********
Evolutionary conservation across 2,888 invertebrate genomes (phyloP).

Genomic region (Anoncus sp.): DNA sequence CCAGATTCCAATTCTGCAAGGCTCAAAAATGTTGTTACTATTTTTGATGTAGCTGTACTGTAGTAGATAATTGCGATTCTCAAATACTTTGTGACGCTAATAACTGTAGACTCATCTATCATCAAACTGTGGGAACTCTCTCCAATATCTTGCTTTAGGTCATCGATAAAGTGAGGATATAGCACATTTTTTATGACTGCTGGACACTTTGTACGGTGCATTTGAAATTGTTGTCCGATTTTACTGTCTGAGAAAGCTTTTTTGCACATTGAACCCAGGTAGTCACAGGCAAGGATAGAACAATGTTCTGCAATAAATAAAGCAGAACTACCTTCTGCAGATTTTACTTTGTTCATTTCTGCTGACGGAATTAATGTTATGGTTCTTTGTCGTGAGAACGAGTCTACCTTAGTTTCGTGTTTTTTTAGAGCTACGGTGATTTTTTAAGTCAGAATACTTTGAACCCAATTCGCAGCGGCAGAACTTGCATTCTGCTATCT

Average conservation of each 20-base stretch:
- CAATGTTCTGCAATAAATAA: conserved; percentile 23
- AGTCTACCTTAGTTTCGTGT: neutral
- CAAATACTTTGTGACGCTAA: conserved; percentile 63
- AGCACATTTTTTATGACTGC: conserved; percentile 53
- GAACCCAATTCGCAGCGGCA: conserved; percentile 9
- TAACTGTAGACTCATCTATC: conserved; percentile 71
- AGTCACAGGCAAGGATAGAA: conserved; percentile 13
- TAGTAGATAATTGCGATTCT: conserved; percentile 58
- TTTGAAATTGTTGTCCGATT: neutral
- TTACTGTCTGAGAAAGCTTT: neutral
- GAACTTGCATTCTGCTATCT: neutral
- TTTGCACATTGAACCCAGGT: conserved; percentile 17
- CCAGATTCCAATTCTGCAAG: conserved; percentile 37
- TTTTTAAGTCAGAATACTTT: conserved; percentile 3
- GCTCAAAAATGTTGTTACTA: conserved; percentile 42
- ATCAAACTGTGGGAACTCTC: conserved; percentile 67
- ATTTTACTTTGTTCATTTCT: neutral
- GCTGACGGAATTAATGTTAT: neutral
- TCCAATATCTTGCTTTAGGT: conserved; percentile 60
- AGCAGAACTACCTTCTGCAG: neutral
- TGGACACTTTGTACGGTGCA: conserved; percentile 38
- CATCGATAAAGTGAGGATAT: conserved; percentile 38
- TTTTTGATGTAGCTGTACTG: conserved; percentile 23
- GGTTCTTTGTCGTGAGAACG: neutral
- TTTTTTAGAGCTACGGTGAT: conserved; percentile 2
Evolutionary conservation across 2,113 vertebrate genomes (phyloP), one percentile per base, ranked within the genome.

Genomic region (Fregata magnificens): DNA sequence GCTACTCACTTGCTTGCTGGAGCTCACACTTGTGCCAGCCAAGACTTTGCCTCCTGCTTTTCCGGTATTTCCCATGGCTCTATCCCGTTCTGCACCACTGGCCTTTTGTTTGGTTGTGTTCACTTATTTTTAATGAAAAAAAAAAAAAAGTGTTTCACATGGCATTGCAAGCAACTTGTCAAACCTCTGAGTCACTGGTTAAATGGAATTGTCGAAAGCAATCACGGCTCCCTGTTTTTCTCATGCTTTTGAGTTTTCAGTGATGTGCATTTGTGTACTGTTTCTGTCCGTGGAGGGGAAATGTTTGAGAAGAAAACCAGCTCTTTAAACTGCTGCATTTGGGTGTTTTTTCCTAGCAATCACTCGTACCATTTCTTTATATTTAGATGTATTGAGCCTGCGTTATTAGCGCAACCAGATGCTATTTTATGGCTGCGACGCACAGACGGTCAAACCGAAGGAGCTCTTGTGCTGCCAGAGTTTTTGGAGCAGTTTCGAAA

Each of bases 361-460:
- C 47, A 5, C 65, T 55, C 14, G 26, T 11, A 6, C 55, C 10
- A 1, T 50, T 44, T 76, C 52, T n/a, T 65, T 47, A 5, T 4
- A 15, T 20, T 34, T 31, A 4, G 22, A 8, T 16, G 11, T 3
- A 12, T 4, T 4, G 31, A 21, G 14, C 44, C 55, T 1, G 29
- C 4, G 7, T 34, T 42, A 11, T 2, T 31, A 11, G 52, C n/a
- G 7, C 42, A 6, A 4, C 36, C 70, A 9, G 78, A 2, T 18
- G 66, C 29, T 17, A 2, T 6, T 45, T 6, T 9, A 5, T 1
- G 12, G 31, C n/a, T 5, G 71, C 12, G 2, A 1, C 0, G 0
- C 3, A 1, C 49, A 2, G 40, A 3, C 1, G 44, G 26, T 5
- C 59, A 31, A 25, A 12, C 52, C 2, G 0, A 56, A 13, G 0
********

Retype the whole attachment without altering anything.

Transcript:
Evolutionary conservation across 2,888 invertebrate genomes (phyloP).

Genomic region (Anoncus sp.): DNA sequence CCAGATTCCAATTCTGCAAGGCTCAAAAATGTTGTTACTATTTTTGATGTAGCTGTACTGTAGTAGATAATTGCGATTCTCAAATACTTTGTGACGCTAATAACTGTAGACTCATCTATCATCAAACTGTGGGAACTCTCTCCAATATCTTGCTTTAGGTCATCGATAAAGTGAGGATATAGCACATTTTTTATGACTGCTGGACACTTTGTACGGTGCATTTGAAATTGTTGTCCGATTTTACTGTCTGAGAAAGCTTTTTTGCACATTGAACCCAGGTAGTCACAGGCAAGGATAGAACAATGTTCTGCAATAAATAAAGCAGAACTACCTTCTGCAGATTTTACTTTGTTCATTTCTGCTGACGGAATTAATGTTATGGTTCTTTGTCGTGAGAACGAGTCTACCTTAGTTTCGTGTTTTTTTAGAGCTACGGTGATTTTTTAAGTCAGAATACTTTGAACCCAATTCGCAGCGGCAGAACTTGCATTCTGCTATCT

Average conservation of each 20-base stretch:
- CAATGTTCTGCAATAAATAA: conserved; percentile 23
- AGTCTACCTTAGTTTCGTGT: neutral
- CAAATACTTTGTGACGCTAA: conserved; percentile 63
- AGCACATTTTTTATGACTGC: conserved; percentile 53
- GAACCCAATTCGCAGCGGCA: conserved; percentile 9
- TAACTGTAGACTCATCTATC: conserved; percentile 71
- AGTCACAGGCAAGGATAGAA: conserved; percentile 13
- TAGTAGATAATTGCGATTCT: conserved; percentile 58
- TTTGAAATTGTTGTCCGATT: neutral
- TTACTGTCTGAGAAAGCTTT: neutral
- GAACTTGCATTCTGCTATCT: neutral
- TTTGCACATTGAACCCAGGT: conserved; percentile 17
- CCAGATTCCAATTCTGCAAG: conserved; percentile 37
- TTTTTAAGTCAGAATACTTT: conserved; percentile 3
- GCTCAAAAATGTTGTTACTA: conserved; percentile 42
- ATCAAACTGTGGGAACTCTC: conserved; percentile 67
- ATTTTACTTTGTTCATTTCT: neutral
- GCTGACGGAATTAATGTTAT: neutral
- TCCAATATCTTGCTTTAGGT: conserved; percentile 60
- AGCAGAACTACCTTCTGCAG: neutral
- TGGACACTTTGTACGGTGCA: conserved; percentile 38
- CATCGATAAAGTGAGGATAT: conserved; percentile 38
- TTTTTGATGTAGCTGTACTG: conserved; percentile 23
- GGTTCTTTGTCGTGAGAACG: neutral
- TTTTTTAGAGCTACGGTGAT: conserved; percentile 2
Evolutionary conservation across 2,113 vertebrate genomes (phyloP), one percentile per base, ranked within the genome.

Genomic region (Fregata magnificens): DNA sequence GCTACTCACTTGCTTGCTGGAGCTCACACTTGTGCCAGCCAAGACTTTGCCTCCTGCTTTTCCGGTATTTCCCATGGCTCTATCCCGTTCTGCACCACTGGCCTTTTGTTTGGTTGTGTTCACTTATTTTTAATGAAAAAAAAAAAAAAGTGTTTCACATGGCATTGCAAGCAACTTGTCAAACCTCTGAGTCACTGGTTAAATGGAATTGTCGAAAGCAATCACGGCTCCCTGTTTTTCTCATGCTTTTGAGTTTTCAGTGATGTGCATTTGTGTACTGTTTCTGTCCGTGGAGGGGAAATGTTTGAGAAGAAAACCAGCTCTTTAAACTGCTGCATTTGGGTGTTTTTTCCTAGCAATCACTCGTACCATTTCTTTATATTTAGATGTATTGAGCCTGCGTTATTAGCGCAACCAGATGCTATTTTATGGCTGCGACGCACAGACGGTCAAACCGAAGGAGCTCTTGTGCTGCCAGAGTTTTTGGAGCAGTTTCGAAA

Each of bases 361-460:
- C 47, A 5, C 65, T 55, C 14, G 26, T 11, A 6, C 55, C 10
- A 1, T 50, T 44, T 76, C 52, T n/a, T 65, T 47, A 5, T 4
- A 15, T 20, T 34, T 31, A 4, G 22, A 8, T 16, G 11, T 3
- A 12, T 4, T 4, G 31, A 21, G 14, C 44, C 55, T 1, G 29
- C 4, G 7, T 34, T 42, A 11, T 2, T 31, A 11, G 52, C n/a
- G 7, C 42, A 6, A 4, C 36, C 70, A 9, G 78, A 2, T 18
- G 66, C 29, T 17, A 2, T 6, T 45, T 6, T 9, A 5, T 1
- G 12, G 31, C n/a, T 5, G 71, C 12, G 2, A 1, C 0, G 0
- C 3, A 1, C 49, A 2, G 40, A 3, C 1, G 44, G 26, T 5
- C 59, A 31, A 25, A 12, C 52, C 2, G 0, A 56, A 13, G 0